Unit 4: Electrochemistry
Redox reactions, conductance in electrolytic solutions, specific and molar conductivity, variations of conductivity with concentration, Kohlrausch’s Law, electrolysis and laws of electrolysis (elementary idea), dry cell –electrolytic and galvanic cells; lead accumulator, EMF of a cell, standard electrode potential, Nernst equation and its application to chemical cells, fuel cells; corrosion. Relation between Gibb’s energy change and emf of a cell.
Unit 5: Chemical kinetics
Rate of reaction (average and instantaneous), factors affecting rate of reaction; concentration, temperature, catalyst; order and molecularity of a reaction; rate law and specific rate constant, integrated rate equations and half life (only for zero and first order reactions); concept of collision theory (elementary idea, no mathematical treatment). Activation energy, Arrhenius equation.
Unit 6: General principles and processes of isolation of elements
Principles and methods of extraction – concentration, oxidation, reduction electrolytic method and refining; occurrence and principle of extraction of aluminium, copper, zinc and iron
Unit 7: p-Block elements
Group 15 elements: General introduction, electronic configuration, occurrence, oxidation states, trends in physical and chemical properties; nitrogen – preparation, properties and uses; compounds of nitrogen; preparation and properties of ammonia and nitric acid, oxides of nitrogen (structure only); Phoshorous-allotropic forms; compounds of phosphorous; preparation and properties of phosphine, halides (PCl3 ,PCl5 ) and oxoacids (elementary idea only).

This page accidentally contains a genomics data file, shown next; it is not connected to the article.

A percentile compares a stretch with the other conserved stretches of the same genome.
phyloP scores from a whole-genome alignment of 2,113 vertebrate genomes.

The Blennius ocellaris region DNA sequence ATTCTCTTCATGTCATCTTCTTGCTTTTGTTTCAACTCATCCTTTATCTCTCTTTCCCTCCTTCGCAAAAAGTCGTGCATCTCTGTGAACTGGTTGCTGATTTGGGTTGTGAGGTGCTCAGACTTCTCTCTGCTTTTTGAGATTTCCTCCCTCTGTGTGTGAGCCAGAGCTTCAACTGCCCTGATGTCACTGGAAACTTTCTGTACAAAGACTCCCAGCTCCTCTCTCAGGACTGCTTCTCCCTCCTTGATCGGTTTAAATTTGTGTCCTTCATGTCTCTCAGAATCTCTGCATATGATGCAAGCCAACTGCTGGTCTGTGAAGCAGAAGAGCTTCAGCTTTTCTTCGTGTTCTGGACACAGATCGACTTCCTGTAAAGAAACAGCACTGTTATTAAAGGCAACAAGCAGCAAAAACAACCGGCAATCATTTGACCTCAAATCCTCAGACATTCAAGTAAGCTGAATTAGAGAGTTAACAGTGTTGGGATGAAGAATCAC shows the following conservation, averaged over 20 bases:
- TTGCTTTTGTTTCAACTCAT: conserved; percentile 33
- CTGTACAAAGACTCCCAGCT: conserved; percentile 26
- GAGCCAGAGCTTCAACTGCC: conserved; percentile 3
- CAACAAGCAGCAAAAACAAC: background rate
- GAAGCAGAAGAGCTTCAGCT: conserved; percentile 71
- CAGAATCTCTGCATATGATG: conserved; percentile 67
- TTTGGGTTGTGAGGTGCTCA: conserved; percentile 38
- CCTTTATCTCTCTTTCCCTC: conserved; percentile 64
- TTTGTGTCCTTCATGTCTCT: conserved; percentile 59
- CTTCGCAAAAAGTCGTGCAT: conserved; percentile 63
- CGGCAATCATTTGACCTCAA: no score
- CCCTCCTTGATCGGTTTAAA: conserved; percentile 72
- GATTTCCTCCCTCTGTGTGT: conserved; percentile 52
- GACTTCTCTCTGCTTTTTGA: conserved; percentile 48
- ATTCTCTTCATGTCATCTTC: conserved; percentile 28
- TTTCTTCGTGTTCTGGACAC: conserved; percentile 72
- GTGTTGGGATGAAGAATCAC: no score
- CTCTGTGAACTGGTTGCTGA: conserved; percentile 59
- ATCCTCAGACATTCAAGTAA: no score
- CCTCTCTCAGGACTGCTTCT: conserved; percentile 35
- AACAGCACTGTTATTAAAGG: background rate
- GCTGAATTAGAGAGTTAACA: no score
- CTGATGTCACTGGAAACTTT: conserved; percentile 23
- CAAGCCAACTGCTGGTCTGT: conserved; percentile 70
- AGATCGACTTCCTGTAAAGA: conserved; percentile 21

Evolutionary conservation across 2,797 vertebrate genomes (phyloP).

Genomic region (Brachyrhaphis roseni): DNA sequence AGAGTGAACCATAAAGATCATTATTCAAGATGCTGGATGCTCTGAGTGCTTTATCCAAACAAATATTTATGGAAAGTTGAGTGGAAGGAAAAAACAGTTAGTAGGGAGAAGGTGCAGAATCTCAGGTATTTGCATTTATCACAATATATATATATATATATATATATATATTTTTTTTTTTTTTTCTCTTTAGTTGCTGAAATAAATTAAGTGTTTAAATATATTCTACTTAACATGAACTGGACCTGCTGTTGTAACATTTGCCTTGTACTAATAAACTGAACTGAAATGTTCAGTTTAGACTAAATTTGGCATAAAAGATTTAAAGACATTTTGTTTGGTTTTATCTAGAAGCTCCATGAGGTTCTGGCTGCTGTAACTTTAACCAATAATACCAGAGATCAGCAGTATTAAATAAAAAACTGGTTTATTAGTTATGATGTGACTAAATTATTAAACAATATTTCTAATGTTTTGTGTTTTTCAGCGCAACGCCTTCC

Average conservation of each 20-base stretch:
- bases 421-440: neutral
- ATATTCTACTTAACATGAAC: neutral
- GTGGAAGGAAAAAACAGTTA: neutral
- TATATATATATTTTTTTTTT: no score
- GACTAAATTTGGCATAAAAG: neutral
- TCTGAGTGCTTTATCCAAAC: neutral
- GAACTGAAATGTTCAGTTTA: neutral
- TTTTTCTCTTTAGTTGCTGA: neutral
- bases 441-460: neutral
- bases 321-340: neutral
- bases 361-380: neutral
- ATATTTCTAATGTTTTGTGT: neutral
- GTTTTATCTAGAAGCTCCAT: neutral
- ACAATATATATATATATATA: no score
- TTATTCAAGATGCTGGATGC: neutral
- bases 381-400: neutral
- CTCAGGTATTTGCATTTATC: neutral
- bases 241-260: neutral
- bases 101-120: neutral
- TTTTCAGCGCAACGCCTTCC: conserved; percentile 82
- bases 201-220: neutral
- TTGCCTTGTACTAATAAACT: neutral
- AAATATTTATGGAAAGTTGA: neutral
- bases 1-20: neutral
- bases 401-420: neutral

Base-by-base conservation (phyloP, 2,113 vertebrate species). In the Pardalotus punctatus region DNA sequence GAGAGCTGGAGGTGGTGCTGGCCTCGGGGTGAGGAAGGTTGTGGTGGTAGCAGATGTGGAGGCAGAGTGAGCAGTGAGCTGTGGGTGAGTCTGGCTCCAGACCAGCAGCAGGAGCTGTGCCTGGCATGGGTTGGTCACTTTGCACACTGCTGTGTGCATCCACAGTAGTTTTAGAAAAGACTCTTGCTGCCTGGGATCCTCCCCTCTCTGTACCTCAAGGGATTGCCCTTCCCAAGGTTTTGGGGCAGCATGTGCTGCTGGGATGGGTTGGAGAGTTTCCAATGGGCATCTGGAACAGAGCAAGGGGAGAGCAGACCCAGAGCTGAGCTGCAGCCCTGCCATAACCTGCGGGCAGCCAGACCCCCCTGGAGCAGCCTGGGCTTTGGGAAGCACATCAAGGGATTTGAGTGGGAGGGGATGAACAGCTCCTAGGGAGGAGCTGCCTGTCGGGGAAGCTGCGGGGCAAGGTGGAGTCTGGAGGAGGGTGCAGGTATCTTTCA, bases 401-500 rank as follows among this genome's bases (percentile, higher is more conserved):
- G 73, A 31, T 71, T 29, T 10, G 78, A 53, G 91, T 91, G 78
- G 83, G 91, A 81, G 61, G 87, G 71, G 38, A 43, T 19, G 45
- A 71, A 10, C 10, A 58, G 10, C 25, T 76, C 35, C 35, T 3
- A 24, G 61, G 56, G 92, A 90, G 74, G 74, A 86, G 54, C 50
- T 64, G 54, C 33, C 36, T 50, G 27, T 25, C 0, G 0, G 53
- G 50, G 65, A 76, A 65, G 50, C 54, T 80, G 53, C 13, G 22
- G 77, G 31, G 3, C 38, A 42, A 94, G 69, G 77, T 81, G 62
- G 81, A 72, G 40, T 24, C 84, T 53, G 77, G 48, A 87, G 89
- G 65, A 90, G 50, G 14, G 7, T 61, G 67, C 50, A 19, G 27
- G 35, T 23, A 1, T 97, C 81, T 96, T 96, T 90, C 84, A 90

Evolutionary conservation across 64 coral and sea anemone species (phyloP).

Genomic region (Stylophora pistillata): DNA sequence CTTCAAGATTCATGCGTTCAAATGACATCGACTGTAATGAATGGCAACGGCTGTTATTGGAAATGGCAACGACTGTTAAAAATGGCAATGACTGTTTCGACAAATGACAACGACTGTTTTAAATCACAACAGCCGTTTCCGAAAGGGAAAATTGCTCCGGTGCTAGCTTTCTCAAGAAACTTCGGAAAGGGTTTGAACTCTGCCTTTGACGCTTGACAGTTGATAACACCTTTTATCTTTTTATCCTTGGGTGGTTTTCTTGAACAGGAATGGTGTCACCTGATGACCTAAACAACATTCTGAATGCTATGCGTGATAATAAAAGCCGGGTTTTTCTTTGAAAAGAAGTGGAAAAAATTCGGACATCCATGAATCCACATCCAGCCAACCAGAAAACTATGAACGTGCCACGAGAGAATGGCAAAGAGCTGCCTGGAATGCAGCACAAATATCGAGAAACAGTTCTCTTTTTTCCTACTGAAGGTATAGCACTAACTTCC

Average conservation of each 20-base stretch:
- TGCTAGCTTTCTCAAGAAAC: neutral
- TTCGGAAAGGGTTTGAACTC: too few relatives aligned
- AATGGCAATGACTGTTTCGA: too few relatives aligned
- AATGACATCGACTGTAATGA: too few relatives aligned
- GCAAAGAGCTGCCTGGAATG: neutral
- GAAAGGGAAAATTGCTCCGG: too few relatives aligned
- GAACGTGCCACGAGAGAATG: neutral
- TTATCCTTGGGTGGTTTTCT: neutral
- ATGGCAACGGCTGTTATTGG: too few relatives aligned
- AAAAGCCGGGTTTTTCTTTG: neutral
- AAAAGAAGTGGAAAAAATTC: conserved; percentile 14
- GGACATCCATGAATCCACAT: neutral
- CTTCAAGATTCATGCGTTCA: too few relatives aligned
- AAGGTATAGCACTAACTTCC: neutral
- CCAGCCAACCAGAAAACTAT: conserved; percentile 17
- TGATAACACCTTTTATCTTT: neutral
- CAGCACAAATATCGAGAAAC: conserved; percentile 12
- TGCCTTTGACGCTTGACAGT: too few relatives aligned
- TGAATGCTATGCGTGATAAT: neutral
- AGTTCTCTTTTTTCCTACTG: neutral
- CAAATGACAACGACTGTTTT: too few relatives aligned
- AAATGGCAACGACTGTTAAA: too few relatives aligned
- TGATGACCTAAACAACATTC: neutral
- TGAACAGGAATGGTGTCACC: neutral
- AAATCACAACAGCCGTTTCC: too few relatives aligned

Group 16 elements: General introduction, electronic configuration, oxidation states, occurrence, trends in physical and chemical properties; dioxygen; preparation, properties and uses;
Classification of oxides, simple oxides; Ozone.
Sulphur – allotropic forms; compounds of sulphur; preparation, properties and uses of sulphur dioxide; sulphurc acid; industrial process of manufacture, properties anduses, oxoacids of sulphur (structures only).
Group 17 elements: General introduction, electronic configuration, oxidation states, occurrence, trends in physical and chemical properties; compounds of halogens; preparation, properties and uses of chlorine and hydrochloric acid, interhalogen compounds, oxoacids of halogens (structure only).
Group 18 elements: General introduction, electronic configuration. Occurrence, trends in physical and chemical properties, uses.
Unit 8: d and f Block Elements d-Block Elements –
General introduction, electronic configuration, occurrence and characteristics of transition metals, general trends in properties of the first row transition metals – metallic character, ionization enthalpy, oxidation states, ionic radii, color, catalytic property, magnetic properties, interstitial compounds, alloy formation preparation and properties of K2 Cr2 O7 and KMnO4 .
Lanthanoids – Electronic configuration, oxidation states, chemical reactivity and lanthanoid contraction and its consequences.
Actinoids – Electronic configuration, oxidation states. Comparison wit lanthanoids.
Unit 9: Coordination compounds
Coordination compounds – Introduction, ligands, coordination number, colour, magnetic properties and shapes, IUPAC nomenclature of mononuclear coordination compounds, bonding; Werner’s theory, VBT, CFT. isomerism, (structural and stereo) importance of coordination compounds (in qualitative analysis, extraction of metals and biological systems).